This week and last week, we've been talking about conversation rituals in my freshman composition classes. Recently we spent a week discussing public space--what it is, and how we come to learn the rituals for moving acceptably in and out of it. I thought about--not for the first time--how so much of teaching involves helping students understand that so much about success in college has to do with how a student learns to develop and use rituals to help them succeed in the classroom: sitting always in the front row, for instance, taking out your book when you first come in, taking notes, coming to class prepared with a question and/or answer--all of these things can help a student not only achieve in the classroom, but slowly and surely create the mindset for success.
Last week my students spent a class period presenting a project they had worked on. When it was his turn, a young man stood up to talk about his project. Because so many of my students had surrounded their presentations with certain rituals connected with public speaking (note cards, standing up straight, showing visual aids, sticking to the assignment format), I expected him to do much of the same. Instead, he reluctantly came to the front of the class, and spent his time venting in an aggressive manner about what a waste of time the project had been to him. I've taught many young men like him before--students who had to learn, for whatever the reasons--that their ability to survive any situation is desperately connected with their ability to project toughness and an "I don't care" attitude about everything.
How on earth to turn that tense classroom moment into a teachable one is a post for another day, but my first reaction was to be angry with him; angry because if there's one thing I try and instill in my students, it's that they should always question and feel free to constructively criticize the course at any point. I encourage them to challenge the readings, to try and learn that no matter what kind of writer they might be (or think they are), they have the authority to put pen to paper and take issue with the material. While I wasn't angry that he had found the assignment "useless", I was ticked off that he'd so poorly expressed his feelings and made his peers upset.
After talking with him further, once he'd calmed down, I realized that in many ways this student has communication challenges that are not all that different from L.'s. Just as L. is so often oblivious to many of the rituals--conversational and social--that he needs to learn in order to succeed in society, this student is challenged, too. He simply doesn't know what to do with his insecurity, his poor self-esteem, and how to articulate his misplaced anger at not understanding simple classroom rituals. He had previously demonstrated that he just simply hadn't ever learned, or been given the opportunity to learn, many of the rituals associated with classroom etiquette (not speaking out without raising his hand; respecting classmates' opinions; taking notes, etc.). Many of the rituals we learn as we move through the world are so simple, yet our ability to use them effectively can make the difference between success and failure; between getting a job and losing one; between making friends and remaining alone.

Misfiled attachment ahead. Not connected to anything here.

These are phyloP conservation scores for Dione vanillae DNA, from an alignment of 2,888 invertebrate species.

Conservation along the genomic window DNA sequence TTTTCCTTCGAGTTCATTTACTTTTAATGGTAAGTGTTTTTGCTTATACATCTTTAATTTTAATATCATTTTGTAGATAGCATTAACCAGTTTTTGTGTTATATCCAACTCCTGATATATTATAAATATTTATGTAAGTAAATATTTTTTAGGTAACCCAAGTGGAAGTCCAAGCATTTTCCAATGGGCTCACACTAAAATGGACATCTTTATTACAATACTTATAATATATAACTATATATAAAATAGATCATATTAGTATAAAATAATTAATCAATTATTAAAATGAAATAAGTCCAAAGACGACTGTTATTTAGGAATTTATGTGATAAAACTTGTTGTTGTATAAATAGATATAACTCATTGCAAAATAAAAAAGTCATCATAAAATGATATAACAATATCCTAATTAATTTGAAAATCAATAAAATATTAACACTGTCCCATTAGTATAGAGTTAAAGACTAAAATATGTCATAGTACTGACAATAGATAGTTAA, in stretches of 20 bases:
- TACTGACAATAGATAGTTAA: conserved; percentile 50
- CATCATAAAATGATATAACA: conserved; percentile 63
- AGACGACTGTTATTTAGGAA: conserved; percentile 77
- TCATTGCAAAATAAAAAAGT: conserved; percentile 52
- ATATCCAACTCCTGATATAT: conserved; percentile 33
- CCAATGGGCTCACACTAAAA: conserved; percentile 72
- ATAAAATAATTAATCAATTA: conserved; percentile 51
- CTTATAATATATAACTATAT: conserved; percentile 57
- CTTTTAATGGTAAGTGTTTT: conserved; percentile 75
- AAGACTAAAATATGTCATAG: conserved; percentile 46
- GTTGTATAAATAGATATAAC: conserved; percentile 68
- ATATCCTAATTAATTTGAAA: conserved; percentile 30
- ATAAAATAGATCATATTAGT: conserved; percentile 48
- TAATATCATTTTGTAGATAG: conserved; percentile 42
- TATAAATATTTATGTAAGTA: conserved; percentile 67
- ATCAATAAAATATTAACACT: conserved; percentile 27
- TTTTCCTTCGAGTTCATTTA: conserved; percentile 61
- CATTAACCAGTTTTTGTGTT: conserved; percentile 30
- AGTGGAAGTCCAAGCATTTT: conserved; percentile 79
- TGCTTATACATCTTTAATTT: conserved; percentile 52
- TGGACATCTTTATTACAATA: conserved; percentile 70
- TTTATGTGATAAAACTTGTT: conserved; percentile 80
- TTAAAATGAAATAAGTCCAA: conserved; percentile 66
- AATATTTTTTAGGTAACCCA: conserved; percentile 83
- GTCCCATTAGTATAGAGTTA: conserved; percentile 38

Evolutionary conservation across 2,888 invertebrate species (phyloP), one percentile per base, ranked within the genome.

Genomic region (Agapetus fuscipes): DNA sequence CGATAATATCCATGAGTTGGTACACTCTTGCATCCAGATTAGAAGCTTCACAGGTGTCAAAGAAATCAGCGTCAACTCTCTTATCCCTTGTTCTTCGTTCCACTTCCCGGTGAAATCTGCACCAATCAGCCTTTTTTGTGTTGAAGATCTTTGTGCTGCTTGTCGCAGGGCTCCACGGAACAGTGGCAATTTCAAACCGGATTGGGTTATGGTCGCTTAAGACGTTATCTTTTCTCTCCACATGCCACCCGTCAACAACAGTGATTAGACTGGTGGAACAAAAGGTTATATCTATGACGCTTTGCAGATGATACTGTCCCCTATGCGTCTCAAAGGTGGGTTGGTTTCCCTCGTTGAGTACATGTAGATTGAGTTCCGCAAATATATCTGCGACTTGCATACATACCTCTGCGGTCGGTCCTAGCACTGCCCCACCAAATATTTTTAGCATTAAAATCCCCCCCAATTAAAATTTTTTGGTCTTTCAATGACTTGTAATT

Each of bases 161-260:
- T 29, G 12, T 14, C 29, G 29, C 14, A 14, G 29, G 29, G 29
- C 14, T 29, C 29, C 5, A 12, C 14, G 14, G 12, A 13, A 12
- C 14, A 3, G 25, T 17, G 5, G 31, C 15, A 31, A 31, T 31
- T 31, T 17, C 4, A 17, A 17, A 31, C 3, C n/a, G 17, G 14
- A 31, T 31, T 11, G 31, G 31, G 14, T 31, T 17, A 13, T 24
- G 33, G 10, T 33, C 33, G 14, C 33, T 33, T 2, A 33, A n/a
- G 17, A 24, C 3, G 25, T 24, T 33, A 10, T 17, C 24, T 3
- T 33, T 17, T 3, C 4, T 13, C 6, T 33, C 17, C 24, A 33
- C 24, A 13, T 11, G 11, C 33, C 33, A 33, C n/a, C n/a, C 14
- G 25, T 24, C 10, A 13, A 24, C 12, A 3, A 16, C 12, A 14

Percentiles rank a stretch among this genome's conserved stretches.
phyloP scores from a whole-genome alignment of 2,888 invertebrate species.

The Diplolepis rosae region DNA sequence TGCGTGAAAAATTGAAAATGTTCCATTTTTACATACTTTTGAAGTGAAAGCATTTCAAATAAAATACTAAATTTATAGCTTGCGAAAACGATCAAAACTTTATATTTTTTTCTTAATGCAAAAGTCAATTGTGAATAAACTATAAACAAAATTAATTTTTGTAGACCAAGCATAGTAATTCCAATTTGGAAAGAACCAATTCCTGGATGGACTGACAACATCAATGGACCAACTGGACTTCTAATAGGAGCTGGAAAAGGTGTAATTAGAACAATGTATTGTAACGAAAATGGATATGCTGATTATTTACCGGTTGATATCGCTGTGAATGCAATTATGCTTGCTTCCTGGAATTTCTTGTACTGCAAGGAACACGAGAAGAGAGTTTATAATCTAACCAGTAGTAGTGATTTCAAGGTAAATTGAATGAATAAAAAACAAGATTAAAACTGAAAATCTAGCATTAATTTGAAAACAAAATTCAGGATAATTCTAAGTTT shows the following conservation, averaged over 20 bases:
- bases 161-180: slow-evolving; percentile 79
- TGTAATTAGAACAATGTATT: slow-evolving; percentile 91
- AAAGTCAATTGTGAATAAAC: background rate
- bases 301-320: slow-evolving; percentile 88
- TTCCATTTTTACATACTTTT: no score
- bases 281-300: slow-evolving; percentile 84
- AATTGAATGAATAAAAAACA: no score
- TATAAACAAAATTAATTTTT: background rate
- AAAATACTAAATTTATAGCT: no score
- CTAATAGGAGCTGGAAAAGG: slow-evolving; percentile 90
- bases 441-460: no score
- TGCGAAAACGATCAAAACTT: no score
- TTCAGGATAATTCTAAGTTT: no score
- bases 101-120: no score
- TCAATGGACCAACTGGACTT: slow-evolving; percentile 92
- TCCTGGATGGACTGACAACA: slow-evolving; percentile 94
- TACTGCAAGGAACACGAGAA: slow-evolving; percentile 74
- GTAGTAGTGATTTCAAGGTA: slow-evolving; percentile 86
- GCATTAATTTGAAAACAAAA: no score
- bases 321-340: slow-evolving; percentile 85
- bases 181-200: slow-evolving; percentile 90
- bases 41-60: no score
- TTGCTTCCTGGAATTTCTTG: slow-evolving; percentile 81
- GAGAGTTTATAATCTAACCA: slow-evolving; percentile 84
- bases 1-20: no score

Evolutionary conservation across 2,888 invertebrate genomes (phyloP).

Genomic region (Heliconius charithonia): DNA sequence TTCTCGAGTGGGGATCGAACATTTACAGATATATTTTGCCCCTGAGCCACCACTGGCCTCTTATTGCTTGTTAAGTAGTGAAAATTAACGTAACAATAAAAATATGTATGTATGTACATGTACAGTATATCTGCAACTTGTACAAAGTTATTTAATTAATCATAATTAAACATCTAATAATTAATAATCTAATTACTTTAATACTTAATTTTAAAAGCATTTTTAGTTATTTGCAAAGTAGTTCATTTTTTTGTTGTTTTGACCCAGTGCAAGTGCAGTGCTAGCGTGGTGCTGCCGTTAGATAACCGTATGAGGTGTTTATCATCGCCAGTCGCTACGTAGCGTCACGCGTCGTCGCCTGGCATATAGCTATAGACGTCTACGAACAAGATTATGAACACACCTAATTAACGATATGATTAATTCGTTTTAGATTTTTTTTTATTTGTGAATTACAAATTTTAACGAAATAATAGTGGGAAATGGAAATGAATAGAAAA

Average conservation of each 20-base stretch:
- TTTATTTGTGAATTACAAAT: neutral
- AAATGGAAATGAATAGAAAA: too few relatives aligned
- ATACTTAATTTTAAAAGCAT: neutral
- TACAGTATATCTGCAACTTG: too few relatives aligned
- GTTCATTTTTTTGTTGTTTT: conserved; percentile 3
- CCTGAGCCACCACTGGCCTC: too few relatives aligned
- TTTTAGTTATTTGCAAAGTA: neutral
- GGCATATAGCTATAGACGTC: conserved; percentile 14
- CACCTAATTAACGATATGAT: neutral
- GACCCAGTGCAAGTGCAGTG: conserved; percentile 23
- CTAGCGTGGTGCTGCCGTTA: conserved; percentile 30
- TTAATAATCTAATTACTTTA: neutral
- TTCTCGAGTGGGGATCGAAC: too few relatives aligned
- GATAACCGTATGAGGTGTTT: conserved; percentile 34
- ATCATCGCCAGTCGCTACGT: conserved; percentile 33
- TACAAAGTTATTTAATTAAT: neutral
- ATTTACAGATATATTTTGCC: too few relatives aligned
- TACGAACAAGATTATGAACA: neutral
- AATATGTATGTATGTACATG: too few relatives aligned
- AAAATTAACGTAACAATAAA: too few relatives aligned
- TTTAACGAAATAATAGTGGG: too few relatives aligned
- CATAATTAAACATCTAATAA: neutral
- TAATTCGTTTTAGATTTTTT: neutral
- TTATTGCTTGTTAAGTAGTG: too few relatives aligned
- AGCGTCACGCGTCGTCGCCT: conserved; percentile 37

We're trying something new with L., inspired, I'm a little embarrassed to say, by something we saw on the show Parenthood. In one episode Max, the child with Asperger's, tells his parents that his behavioral aide extraordinaire (one of the unreal aspects of the show that drives me nuts--wouldn't it be lovely to be able to afford a practically live-in behavioral aide to do all the "dirty" work of parenting a child with AS?) to earn a sticker he has to ask a "feeling question" (how was your day? How was the meeting? How do you feel today?) to show he's interested in what others have to say. At our house, we call these questions "connecting questions."
We decided to try this out with L. He never, ever, ever (did I say never?) asks these types of questions at home. In fact, getting him to initiate or participate in any type of conversation that involves the ritual back-and-forth dialogue is very rare, and becoming more so the older he gets. At dinner, we're lucky to get him to sit/stand for 10 minutes before he's done. Because he's usually eager to rush off to his own room, or back to a project he's working on, or to the computer, we tell him he can't go anywhere until he asks a "connecting question".
Does he care about the answer? I'm sure he doesn't--and not because he's being insensitive, but asking those types of questions--questions that are less about information-gathering geared to a particular purpose, just don't occur to him. And sometimes I feel we're spinning our wheels on this--especially the nights when he barks out "howwasyourdayokayfineleavemealone" and rushes off, so fast he leaves cartoon dust clouds in his wake. But I stick fast to my belief that scripting the rituals of conversation, and learning to use them, is a critical life skill--one most of us take for granted, one we really have to try and learn, no matter where we come from, or how we're wired.